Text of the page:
Today's Gospel: Matthew 14:13-21

This is one of the Gospel stories that we know so well, we might miss important details if we don’t pay closer attention. In the passage just before, John the Baptist was beheaded, so we begin here with Jesus learning of his cousin’s demise and retreating alone to a deserted place by boat. Surely, His withdrawal from the crowds was to allow Jesus time to pray and grieve, yet the crowds followed him.

We next read that Jesus was moved with pity for the crowds. These are likely the same people who had been baptized by John and Jesus saw that they, too, needed respite in their grief. He sets aside His own desire for quiet solitude and heals their sick.

When the disciples are worried that their few loaves and fish will be a meager meal for them, let alone thousands, they are astonished that Jesus suggests they feed the people themselves. The next important detail we can miss here is that Jesus takes the loaves and fish and “looking up to heaven, he said the blessing, broke the loaves and gave them to the disciples, who in turn gave them to the crowds.” Jesus seeks the assistance of the Father in feeding the people and shares His work with the disciples.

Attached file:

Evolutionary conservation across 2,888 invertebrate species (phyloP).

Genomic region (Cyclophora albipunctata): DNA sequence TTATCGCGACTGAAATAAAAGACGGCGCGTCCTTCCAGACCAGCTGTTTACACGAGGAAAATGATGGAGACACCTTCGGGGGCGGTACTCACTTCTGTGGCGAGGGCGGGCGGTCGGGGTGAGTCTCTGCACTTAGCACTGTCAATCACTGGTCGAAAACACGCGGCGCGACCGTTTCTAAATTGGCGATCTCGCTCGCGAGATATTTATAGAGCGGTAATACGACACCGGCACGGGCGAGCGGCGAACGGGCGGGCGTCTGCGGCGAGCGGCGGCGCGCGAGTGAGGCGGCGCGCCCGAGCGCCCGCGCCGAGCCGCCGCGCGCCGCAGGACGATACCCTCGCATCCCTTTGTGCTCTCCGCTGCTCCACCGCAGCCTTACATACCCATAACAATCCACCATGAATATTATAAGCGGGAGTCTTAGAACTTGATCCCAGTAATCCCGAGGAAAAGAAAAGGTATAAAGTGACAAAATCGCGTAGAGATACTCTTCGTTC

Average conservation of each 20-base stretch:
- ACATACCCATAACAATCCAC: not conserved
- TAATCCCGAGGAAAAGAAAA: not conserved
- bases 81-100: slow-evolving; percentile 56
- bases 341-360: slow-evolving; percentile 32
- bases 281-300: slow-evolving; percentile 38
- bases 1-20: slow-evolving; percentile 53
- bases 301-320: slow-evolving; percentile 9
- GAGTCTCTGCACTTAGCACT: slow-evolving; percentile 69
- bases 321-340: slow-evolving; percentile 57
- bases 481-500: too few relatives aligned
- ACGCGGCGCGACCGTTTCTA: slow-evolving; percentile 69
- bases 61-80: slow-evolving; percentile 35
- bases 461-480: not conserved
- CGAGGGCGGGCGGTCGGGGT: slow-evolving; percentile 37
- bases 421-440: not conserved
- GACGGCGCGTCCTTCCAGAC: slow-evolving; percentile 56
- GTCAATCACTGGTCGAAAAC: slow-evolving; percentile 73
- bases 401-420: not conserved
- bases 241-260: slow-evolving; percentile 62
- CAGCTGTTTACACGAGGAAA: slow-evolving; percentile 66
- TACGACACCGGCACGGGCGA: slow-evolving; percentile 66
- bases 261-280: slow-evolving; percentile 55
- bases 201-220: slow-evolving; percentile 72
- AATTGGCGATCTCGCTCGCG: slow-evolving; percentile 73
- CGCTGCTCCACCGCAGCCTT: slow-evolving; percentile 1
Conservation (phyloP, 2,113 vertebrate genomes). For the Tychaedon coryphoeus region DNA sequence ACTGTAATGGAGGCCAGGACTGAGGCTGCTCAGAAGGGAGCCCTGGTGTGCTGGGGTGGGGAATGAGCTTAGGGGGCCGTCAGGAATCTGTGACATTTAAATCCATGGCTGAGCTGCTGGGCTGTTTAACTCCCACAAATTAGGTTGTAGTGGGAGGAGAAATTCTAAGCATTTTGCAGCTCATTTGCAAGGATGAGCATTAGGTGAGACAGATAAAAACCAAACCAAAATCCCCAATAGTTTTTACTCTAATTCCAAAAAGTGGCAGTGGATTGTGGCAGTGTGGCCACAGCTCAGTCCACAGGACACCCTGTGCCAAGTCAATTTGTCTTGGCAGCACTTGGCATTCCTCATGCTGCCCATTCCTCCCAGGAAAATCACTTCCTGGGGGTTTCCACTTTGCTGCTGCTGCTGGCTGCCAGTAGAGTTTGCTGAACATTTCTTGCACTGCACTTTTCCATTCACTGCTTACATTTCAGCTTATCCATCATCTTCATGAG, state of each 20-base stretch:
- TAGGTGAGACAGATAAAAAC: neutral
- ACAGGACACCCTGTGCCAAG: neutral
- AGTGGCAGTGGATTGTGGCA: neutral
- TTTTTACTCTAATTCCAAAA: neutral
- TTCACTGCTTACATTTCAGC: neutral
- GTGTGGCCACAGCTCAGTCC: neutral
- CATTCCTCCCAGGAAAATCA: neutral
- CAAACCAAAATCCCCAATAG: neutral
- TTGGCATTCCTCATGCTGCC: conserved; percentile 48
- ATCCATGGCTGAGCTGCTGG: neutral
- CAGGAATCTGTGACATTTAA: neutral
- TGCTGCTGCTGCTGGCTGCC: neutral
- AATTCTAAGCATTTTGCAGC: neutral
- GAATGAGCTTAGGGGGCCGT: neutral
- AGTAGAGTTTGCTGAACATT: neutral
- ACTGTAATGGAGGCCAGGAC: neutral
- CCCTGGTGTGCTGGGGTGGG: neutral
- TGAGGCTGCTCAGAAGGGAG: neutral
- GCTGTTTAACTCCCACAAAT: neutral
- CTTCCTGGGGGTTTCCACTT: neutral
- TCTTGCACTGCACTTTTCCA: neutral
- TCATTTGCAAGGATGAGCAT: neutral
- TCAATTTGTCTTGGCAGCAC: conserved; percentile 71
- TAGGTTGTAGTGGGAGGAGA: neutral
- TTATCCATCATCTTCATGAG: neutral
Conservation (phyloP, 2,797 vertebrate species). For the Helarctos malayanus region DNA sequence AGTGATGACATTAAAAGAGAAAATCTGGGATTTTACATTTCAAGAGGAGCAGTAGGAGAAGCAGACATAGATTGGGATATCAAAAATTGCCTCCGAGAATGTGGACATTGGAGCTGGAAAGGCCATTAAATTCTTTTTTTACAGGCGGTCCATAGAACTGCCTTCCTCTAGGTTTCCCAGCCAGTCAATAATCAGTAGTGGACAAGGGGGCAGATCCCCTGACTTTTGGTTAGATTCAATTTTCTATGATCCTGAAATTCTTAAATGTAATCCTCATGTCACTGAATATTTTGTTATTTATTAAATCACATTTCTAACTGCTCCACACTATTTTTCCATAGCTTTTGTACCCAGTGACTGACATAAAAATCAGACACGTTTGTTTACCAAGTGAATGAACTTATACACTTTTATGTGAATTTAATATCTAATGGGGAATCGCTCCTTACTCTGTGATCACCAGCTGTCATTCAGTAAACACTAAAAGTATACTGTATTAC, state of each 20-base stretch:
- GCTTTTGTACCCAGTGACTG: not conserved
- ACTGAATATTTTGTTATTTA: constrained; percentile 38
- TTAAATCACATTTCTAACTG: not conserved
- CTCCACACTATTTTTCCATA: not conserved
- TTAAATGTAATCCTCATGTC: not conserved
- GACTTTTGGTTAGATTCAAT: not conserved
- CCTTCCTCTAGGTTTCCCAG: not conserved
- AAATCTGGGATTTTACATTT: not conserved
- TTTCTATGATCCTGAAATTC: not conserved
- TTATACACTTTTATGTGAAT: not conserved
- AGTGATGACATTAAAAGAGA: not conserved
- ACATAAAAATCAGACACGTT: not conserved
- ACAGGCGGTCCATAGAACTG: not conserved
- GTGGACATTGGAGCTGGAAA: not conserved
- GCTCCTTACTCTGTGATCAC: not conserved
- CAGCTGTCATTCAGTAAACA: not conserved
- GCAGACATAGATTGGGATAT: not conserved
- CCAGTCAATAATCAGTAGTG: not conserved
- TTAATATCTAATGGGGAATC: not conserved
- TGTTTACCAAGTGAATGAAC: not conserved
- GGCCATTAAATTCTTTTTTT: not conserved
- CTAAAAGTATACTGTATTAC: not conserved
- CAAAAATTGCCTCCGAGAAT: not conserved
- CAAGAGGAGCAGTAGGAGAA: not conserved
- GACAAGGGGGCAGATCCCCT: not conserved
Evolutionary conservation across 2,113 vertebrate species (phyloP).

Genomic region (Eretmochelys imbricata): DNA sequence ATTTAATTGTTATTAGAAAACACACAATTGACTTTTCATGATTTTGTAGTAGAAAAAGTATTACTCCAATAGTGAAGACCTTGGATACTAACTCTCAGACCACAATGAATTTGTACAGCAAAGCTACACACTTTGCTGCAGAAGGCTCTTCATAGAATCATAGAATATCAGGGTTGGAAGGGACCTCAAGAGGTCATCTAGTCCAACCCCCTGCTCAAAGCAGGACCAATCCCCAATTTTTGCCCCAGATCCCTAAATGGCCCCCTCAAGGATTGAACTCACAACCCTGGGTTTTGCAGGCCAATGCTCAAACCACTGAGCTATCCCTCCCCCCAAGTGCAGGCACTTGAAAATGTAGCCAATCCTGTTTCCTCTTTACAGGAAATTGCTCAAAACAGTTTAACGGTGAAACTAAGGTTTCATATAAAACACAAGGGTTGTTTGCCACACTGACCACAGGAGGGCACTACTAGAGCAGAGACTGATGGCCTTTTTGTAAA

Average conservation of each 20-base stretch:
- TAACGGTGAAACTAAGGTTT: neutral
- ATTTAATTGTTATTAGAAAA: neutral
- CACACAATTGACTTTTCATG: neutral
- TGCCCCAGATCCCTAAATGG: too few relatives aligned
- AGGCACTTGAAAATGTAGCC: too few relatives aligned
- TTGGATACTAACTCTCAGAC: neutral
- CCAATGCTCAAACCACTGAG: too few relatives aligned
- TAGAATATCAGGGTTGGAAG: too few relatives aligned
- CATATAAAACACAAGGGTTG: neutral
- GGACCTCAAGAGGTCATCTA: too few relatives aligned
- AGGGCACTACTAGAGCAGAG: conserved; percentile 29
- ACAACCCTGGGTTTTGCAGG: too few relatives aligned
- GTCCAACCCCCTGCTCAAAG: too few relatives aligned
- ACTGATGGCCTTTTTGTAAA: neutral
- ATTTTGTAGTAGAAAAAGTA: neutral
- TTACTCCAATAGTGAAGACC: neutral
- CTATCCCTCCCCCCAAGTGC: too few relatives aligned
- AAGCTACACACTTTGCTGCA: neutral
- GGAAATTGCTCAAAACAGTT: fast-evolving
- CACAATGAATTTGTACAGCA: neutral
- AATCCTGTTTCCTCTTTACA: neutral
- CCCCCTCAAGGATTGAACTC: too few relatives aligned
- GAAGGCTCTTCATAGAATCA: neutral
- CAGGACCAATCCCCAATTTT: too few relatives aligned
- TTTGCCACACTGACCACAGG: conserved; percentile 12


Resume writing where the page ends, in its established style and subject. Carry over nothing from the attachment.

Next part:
We learn from Jesus the importance of prayer - both for personal renewal and comfort and for the service of others. He works miracles, but not for Himself or even for His own glory - He points us to His Father. Jesus desires to comfort the suffering and feed them, but He accomplishes this through grace from the Father and by the helping hands of the disciples.

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When I’m tired or weak, am I willing to make the extra effort to offer love and mercy to others, especially my family?


Lord, help me today to quiet my heart, that I would be attentive to the needs of others. Deepen my faith, that I may turn to You in all things and act in Your place, offering tenderness to those most in need.


Copyright 2017 Holly Novotny

Holly Novotny is a wife and mother of two teenage daughters. The Lord’s mercy and grace radically changed her life as a young adult and she threw herself into service of the Church. She is a Lifetime Marian Servant of Divine Providence and as a graduate of the Cenacle School of Spirituality offers spiritual direction in the Archdiocese of Baltimore.

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